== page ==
- Acutely manic pts often require hospitalization to reduce environmental stimulation and to protect themselves and others from the consequences of theirreckless behavior.
- The recurrent nature of bipolar disorder necessitates maintenance treatment.
- Mood stabilizers are used in conventional treatment for the resolution of acute episodes and for prophylaxis of future episodes.
Foods like fresh fruits, vegetables, legumes, whole grains, lean meats, cold-water fish, eggs, low-fat dairy, soy products, and nuts and seeds should be added to our daily diet. These foods provide the levels of nutrients necessary to maintain good health and prevent disease.3
SCOPE OF HOMEOPATHY
Homeopathy treatment for Bipolar depends on stage of case and severity of symptoms. It can be started as an adjunct at the initial phase and as treatment goes further patients, treatment can become much more defined. The treatment plan is based on a rightly chosen remedy based on totality based treatment. The additional benefit of using homeopathy is that it is a non-habit-forming medicines.
Counseling has an important role to play in such cases. The best results are got with an integrative approach where homeopathy and counseling go hand in hand. A rightly chosen homeopathic remedy corrects the neuro chemical balance and brings the patient back to normal self. The treatment is long term and needs regular follow up. Few homeopathic medicines found useful for Bipolar arebeing discussed below but should be given or taken in consultation with a registered homeopathic practitioner only. At our clinic we evaluate all such cases for the level of severity to start with and use an integrative approach with counselor and family members being a part of treatment plan wherever needed/possible.
1. Aurum Metallicum
Homeopathic medicine for bipolar disorder with extreme hopelessness and suicidal thoughts.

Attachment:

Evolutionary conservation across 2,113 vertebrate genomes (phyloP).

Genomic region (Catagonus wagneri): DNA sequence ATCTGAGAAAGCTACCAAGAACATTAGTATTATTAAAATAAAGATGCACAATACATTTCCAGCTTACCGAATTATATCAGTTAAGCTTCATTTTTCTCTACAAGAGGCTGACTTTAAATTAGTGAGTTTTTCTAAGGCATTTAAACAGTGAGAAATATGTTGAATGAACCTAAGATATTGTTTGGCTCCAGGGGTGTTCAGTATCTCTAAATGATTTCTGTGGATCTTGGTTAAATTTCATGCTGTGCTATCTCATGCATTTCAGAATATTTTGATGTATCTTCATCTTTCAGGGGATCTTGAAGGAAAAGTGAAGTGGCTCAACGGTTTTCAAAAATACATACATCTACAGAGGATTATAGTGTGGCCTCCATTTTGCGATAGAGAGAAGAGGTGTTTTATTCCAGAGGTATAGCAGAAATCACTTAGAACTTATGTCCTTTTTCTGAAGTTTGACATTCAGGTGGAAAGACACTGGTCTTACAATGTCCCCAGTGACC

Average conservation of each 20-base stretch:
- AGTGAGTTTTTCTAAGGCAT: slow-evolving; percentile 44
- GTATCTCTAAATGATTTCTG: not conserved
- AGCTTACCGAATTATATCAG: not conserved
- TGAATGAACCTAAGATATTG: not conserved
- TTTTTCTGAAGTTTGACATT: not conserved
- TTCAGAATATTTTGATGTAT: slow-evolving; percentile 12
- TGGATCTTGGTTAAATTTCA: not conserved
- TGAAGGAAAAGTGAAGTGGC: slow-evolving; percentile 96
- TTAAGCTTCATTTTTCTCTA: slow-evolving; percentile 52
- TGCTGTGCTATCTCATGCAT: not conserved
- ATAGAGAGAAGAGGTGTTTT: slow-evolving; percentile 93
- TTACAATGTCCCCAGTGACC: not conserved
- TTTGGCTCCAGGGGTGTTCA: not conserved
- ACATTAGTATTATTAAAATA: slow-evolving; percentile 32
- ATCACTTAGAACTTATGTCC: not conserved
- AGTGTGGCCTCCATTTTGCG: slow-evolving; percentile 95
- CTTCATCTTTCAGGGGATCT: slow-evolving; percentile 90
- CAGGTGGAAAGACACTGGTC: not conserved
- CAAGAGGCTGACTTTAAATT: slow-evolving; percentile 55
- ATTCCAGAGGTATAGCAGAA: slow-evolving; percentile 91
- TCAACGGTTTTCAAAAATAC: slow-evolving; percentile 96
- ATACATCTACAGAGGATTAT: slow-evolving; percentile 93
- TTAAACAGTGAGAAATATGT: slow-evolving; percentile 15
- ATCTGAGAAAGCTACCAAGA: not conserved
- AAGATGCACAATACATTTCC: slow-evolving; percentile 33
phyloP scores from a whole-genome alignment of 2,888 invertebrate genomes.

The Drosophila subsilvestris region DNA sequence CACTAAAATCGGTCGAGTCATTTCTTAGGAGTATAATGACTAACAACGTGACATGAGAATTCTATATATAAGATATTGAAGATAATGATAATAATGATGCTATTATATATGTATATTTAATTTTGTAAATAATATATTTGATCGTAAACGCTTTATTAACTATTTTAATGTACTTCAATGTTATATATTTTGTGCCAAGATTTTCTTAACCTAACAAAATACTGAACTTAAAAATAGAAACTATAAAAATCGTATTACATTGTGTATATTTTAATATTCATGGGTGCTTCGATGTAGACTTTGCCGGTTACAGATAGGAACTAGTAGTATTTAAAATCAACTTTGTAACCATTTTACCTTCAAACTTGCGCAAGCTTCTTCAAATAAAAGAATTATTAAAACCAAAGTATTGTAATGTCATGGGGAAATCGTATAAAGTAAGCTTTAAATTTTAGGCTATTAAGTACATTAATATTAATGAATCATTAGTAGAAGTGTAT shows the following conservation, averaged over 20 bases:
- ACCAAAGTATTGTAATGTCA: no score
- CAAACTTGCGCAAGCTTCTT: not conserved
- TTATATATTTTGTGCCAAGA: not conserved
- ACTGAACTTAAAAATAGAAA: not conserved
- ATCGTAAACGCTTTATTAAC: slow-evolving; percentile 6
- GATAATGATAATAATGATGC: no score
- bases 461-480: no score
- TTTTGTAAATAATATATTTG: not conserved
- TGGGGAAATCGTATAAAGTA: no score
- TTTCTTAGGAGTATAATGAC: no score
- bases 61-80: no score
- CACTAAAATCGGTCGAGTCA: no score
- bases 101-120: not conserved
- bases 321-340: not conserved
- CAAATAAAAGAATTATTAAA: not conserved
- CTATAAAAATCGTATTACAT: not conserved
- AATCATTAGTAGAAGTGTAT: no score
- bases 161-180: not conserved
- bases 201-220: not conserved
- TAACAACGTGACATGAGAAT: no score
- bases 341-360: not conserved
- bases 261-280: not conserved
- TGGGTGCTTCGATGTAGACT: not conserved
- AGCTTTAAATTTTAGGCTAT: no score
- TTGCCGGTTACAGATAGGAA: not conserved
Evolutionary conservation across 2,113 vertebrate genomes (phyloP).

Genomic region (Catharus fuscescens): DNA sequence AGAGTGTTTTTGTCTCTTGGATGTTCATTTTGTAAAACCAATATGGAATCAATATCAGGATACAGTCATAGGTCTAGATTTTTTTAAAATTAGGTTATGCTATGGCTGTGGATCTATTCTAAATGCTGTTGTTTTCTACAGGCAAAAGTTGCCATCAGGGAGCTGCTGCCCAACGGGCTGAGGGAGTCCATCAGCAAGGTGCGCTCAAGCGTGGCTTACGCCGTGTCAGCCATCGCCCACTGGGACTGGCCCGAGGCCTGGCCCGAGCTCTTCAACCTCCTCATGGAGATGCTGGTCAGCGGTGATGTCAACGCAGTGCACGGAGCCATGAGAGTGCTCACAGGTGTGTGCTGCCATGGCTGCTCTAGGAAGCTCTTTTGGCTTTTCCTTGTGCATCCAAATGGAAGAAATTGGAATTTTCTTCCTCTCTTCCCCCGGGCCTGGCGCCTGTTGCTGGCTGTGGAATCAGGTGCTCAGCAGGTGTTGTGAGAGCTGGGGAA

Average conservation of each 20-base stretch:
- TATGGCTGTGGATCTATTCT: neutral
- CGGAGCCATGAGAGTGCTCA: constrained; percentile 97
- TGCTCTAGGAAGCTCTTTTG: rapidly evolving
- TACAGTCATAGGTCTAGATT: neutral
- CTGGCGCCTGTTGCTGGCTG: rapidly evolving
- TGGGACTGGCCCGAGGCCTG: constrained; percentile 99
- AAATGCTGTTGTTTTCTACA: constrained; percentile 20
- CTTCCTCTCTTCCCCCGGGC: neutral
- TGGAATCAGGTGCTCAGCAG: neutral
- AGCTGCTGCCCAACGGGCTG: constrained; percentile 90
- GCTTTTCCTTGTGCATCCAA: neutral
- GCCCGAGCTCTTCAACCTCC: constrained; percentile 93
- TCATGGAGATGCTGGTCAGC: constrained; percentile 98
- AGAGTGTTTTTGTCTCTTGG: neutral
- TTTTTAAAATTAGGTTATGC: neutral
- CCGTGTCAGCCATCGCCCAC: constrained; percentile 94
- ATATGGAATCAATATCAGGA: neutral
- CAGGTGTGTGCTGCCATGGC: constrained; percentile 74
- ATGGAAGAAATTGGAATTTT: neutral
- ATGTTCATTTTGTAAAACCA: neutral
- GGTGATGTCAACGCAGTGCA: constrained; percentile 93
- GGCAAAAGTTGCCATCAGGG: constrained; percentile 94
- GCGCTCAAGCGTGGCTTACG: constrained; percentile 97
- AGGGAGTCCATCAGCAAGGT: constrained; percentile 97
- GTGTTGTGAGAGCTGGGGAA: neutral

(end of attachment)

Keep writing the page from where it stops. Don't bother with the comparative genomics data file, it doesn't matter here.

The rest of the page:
Feeling of self-condemnation and utter worthlessness. Profound despondency, with increased blood pressure, with thorough disgust of life, and thoughts of suicide. Talks of committing suicide. Great fear of death. Peevish and vehement at least contradiction. Anthropophobia. Mental derangements. Constant rapid questioning without waiting for reply. Cannot do things fast enough. Over sensitiveness; (Staph) to noise, excitement, confusion.
2. Ignatia Amara
Changeable mood; introspective; silently brooding. Melancholic, sad, tearful. Not communicative. Sighing and sobbing. After shocks, grief, disappointment.
3. Lachesis Muta
Great loquacity. Amative. Sad in the morning; no desire to mix with the world. Restless and uneasy; does not wish to attend to business; wants to be off somewhere all the time. Jealous (Hyos). Mental labor best performed at night. Euthanasia. Suspicious; nightly delusion of fire. Religious insanity (Verat; Stram). Derangement of the time sense.
Top Homeopathic medicine for bipolar disorder with severe mood swings.
Impetuous, violent outbursts of passion, hypochondriacal, sad. Very sensitive as to what others say about her. Prefers solitude. Peevish. Child cries for many things, and refuses them when offered.
6. Veratrum Album
Melancholy, with stupor and mania. Sits in a stupid manner; notices nothing; Sullen indifference. Frenzy of excitement; shrieks, curses. Puerperal mania. Aimless wandering from home. Delusions of impending misfortunes. Mania, with desire to cut and tear things. Attacks of pain, with delirium driving to madness. Cursing, howling all night.
- Kasper D.L., Fauci A.S., Hauser S.L., Longo D.L., Jameson J.L., Loscalzo J. Harrison’s Manual of Medicine. 19th rev. ed.United States: McGraw Hill; 2016. 1222p.
- API Textbook of Medicine. 9threv.ed. Mumbai: The Association of Physicians of India, Jaypee Brothers Medical Publishers (P) Ltd; 2012. 2066p
- Boericke W. Pocket Manual of Homoeopathic Materia Medica. New Delhi: B. Jain Publishers (P) Ltd.; 2011.